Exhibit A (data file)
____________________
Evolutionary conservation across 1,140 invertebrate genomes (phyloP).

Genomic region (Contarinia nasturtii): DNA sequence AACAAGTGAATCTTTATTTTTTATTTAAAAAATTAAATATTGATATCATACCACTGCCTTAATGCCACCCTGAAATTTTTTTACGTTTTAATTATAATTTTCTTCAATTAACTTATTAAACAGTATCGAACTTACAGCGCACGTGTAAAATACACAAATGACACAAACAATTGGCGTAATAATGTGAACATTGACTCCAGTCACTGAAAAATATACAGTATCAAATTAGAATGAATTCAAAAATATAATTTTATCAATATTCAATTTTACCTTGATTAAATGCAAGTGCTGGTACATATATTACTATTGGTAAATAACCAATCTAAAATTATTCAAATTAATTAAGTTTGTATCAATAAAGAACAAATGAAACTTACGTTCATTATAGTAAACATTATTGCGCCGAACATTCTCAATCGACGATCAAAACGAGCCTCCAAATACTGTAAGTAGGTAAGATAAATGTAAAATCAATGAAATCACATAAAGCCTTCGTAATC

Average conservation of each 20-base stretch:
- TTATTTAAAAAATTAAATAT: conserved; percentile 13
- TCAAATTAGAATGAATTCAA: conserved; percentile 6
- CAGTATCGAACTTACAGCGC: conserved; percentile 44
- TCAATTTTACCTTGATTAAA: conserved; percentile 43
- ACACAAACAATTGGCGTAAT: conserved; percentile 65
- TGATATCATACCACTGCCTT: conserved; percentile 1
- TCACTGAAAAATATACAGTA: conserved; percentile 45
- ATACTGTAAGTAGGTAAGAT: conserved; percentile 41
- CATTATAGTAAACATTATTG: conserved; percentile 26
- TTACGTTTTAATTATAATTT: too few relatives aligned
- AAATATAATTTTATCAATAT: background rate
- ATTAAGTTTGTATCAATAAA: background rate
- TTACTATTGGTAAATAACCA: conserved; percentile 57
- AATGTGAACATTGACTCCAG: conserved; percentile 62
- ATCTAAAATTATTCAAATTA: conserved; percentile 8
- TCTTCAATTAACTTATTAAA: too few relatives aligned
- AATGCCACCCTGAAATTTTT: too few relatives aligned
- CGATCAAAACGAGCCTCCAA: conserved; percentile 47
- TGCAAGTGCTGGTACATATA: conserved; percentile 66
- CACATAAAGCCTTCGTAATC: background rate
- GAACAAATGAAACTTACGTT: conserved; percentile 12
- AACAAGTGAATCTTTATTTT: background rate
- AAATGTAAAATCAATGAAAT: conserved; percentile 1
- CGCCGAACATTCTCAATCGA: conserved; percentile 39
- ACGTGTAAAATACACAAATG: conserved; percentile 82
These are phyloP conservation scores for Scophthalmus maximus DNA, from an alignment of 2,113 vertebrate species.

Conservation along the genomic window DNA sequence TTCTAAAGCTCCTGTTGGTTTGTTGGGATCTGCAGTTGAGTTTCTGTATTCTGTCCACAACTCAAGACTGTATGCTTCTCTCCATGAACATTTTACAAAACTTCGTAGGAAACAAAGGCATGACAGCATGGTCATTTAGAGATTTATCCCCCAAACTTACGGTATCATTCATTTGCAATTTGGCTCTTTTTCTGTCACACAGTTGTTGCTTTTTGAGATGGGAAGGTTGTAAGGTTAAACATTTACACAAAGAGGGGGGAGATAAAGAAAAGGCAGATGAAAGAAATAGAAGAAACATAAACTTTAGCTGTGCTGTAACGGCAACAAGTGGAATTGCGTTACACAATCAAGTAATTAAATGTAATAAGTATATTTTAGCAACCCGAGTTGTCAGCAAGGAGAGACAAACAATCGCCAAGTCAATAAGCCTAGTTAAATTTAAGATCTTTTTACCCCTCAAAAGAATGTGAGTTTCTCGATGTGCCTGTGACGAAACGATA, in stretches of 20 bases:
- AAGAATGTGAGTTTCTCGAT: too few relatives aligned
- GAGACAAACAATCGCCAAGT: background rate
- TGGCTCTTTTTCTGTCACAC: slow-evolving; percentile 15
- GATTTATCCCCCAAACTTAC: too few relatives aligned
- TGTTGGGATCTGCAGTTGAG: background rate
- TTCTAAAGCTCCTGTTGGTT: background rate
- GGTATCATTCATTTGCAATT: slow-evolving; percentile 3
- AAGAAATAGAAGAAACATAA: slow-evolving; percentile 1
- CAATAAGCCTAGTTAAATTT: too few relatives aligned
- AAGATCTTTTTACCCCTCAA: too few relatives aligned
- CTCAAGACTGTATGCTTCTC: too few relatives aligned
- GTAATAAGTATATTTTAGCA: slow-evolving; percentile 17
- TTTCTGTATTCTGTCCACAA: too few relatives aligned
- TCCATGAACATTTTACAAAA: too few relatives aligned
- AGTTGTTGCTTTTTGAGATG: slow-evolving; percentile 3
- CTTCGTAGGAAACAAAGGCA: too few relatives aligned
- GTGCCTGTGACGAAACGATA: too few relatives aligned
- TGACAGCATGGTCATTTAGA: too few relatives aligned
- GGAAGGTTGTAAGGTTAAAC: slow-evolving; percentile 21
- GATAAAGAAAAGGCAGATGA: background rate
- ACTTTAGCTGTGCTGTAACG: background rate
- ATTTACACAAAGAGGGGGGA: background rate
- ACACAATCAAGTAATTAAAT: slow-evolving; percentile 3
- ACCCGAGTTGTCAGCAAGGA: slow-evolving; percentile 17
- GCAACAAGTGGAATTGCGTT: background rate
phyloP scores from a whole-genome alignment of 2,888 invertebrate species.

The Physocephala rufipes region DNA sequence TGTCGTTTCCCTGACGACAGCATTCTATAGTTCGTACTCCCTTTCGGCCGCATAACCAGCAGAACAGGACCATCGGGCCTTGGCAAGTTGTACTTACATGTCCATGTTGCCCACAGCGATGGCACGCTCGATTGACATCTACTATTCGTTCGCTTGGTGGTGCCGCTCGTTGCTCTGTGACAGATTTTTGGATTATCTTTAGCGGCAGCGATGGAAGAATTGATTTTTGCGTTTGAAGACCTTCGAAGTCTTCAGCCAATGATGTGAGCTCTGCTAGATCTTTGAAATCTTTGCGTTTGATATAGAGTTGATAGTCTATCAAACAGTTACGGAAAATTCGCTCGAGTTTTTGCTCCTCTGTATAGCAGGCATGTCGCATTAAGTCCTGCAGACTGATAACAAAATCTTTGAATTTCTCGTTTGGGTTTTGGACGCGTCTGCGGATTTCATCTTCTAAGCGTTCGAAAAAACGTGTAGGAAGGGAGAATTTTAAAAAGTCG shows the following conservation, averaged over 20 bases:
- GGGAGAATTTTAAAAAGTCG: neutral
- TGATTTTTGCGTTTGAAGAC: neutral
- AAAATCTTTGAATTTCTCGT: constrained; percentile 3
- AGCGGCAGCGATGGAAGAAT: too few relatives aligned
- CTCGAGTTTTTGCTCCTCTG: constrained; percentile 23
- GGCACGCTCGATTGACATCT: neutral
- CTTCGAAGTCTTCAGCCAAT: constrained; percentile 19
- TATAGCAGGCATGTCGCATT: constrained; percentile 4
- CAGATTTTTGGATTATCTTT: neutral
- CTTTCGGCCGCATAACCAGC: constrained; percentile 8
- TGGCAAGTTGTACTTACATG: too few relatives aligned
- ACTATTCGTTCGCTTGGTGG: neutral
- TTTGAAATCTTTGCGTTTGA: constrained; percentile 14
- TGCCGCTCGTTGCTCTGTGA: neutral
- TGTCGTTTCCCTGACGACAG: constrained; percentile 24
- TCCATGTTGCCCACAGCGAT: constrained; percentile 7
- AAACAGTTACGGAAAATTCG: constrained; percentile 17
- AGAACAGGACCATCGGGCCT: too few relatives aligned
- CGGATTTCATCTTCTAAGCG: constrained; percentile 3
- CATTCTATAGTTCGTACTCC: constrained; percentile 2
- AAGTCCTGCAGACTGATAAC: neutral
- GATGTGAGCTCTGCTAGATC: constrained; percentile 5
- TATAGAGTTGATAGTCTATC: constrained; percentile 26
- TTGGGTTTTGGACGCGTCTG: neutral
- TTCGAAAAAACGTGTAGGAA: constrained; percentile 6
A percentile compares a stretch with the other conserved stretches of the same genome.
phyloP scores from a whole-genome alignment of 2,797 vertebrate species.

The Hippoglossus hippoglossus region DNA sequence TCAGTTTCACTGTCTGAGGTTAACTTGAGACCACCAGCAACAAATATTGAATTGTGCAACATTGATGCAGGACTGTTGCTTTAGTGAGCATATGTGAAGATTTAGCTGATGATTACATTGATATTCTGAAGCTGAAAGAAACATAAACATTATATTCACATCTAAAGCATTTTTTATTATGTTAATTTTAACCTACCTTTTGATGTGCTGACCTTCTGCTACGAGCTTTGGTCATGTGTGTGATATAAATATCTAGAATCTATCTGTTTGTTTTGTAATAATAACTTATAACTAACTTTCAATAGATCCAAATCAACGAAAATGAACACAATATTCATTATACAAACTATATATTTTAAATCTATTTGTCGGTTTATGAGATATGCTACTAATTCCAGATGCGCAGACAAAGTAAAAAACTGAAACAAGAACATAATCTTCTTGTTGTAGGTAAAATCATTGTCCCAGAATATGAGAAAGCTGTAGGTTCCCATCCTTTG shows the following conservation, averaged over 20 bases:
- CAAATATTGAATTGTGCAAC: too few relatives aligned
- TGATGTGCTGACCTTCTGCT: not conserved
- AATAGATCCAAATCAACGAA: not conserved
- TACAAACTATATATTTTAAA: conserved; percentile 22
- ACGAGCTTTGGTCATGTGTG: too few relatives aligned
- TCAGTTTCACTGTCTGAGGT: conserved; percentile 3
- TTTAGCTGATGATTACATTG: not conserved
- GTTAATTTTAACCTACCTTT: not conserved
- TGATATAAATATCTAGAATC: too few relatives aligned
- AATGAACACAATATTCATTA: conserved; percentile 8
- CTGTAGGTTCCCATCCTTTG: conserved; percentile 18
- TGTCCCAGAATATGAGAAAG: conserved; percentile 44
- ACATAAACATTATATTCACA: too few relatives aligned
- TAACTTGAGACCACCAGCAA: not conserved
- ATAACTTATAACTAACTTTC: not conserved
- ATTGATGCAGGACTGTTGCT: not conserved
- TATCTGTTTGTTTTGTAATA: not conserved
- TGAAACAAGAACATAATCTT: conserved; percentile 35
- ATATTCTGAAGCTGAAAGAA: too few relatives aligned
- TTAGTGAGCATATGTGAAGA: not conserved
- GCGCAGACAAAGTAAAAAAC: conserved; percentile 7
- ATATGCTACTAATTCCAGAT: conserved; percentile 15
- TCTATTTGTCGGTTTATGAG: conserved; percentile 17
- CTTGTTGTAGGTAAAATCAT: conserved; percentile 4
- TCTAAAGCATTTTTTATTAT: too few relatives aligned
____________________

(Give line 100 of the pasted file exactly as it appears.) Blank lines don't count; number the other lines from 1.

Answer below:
- ATAACTTATAACTAACTTTC: not conserved